Tokyo has come to question its own assumptions about regional and global geopolitical trends. Its hopes for domestic stability in China and for a predictable Chinese regional foreign policy have been eroded, and its leading strategic thinkers are questioning the wisdom of relying on China for Japan’s economic vitality. Tokyo is also rethinking the ways it depends on the United States for security, and is unconvinced that the West can—or will long even wish to—maintain its global leadership. And Tokyo is finding it more difficult than ever to work with Seoul. The unifying theme for this volume will therefore focus on “Japan’s Asia Pivot”—the process now underway whereby Tokyo is building new relationships with regional players and adjusting its own security institutions and capabilities. The chapters in this book—co-edited with Dr. Corey Wallace at the Free University of Berlin—will examine the evolving rearrangement of Tokyo’s strategic focus and its security posture, and will reflect on what these changes portend for Japan’s role as a regional diplomatic, economic, and security actor within its evolving grand strategy. Contributors will include a number of current or former SSP affiliates, including Thomas Berger, Rohan Mukherjee, Llewelyn Hughes, and Eric Heginbotham.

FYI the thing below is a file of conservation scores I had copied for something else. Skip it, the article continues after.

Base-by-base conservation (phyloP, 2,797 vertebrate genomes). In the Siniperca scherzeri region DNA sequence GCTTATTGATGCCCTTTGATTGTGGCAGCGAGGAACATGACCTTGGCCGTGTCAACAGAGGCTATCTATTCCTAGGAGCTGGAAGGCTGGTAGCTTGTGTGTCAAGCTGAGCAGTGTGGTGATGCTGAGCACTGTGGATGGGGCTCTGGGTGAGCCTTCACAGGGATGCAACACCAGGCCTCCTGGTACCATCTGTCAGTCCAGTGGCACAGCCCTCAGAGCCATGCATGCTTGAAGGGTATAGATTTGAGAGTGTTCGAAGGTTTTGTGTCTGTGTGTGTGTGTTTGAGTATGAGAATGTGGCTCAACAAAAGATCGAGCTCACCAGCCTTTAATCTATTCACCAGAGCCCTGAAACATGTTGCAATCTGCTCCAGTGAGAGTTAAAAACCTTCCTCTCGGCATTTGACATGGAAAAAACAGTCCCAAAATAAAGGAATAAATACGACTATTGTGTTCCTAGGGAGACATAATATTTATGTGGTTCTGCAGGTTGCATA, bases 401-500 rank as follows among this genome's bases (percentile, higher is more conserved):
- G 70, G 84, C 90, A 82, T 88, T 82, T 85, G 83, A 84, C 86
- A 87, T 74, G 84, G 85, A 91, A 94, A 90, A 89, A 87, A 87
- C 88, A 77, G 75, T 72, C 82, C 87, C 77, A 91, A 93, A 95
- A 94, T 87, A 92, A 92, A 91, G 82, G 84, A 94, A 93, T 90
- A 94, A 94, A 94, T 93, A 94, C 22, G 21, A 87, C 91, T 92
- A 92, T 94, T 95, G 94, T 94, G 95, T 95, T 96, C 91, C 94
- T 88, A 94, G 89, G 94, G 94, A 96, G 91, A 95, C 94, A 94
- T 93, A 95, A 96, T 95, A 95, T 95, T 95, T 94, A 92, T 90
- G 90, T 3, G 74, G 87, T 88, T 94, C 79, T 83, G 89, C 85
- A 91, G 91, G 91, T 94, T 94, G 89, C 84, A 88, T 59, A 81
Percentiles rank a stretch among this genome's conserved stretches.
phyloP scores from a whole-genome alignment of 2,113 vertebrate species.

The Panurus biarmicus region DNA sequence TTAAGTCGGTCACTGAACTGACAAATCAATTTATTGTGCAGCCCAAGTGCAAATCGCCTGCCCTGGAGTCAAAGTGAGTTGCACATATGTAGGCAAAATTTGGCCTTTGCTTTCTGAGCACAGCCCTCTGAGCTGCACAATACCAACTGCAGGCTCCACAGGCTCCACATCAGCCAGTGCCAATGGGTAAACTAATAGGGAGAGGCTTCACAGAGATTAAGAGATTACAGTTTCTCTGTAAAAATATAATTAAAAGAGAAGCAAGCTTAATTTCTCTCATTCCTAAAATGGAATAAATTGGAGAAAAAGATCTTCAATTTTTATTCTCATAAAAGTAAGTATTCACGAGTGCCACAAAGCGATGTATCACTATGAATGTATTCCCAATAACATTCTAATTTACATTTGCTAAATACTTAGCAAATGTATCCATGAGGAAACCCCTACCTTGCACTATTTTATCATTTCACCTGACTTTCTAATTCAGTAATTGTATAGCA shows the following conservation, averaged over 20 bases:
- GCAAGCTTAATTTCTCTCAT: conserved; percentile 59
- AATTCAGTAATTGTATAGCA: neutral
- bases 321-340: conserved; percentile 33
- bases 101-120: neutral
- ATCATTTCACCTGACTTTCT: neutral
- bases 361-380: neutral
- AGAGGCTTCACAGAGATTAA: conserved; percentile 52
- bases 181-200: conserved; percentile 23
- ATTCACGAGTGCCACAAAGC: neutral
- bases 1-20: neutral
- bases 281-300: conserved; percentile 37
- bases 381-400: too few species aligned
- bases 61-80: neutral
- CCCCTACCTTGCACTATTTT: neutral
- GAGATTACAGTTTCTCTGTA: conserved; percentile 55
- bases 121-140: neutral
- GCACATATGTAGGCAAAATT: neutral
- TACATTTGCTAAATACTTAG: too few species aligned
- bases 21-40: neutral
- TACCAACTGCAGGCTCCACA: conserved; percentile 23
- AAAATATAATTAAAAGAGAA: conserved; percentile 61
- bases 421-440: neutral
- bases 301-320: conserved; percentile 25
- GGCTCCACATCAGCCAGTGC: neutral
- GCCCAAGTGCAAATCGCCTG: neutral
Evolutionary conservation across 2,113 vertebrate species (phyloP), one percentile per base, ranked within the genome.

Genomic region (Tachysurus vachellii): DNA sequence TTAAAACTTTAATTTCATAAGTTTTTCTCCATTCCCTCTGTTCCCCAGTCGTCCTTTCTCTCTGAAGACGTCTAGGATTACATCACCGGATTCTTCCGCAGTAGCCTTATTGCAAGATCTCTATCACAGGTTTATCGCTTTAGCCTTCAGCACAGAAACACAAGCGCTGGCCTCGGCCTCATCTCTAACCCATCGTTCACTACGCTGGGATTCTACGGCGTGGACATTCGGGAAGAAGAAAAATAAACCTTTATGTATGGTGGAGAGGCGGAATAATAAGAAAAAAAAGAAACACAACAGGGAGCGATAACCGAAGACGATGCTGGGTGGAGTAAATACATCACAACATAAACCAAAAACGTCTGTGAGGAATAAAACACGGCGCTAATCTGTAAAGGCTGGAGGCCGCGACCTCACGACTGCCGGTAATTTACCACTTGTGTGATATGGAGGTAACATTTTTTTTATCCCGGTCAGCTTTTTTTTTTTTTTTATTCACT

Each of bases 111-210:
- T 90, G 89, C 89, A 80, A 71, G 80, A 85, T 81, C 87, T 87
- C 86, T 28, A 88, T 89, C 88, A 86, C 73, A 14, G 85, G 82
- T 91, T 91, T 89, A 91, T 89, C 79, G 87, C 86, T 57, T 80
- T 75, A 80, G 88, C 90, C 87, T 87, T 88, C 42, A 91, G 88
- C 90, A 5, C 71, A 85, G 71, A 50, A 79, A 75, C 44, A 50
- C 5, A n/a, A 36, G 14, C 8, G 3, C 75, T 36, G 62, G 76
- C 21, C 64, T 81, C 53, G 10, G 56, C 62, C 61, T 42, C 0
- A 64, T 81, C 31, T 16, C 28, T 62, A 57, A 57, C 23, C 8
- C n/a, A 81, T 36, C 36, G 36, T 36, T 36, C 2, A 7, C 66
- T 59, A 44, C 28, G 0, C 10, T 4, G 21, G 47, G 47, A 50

Japan’s Asian Pivot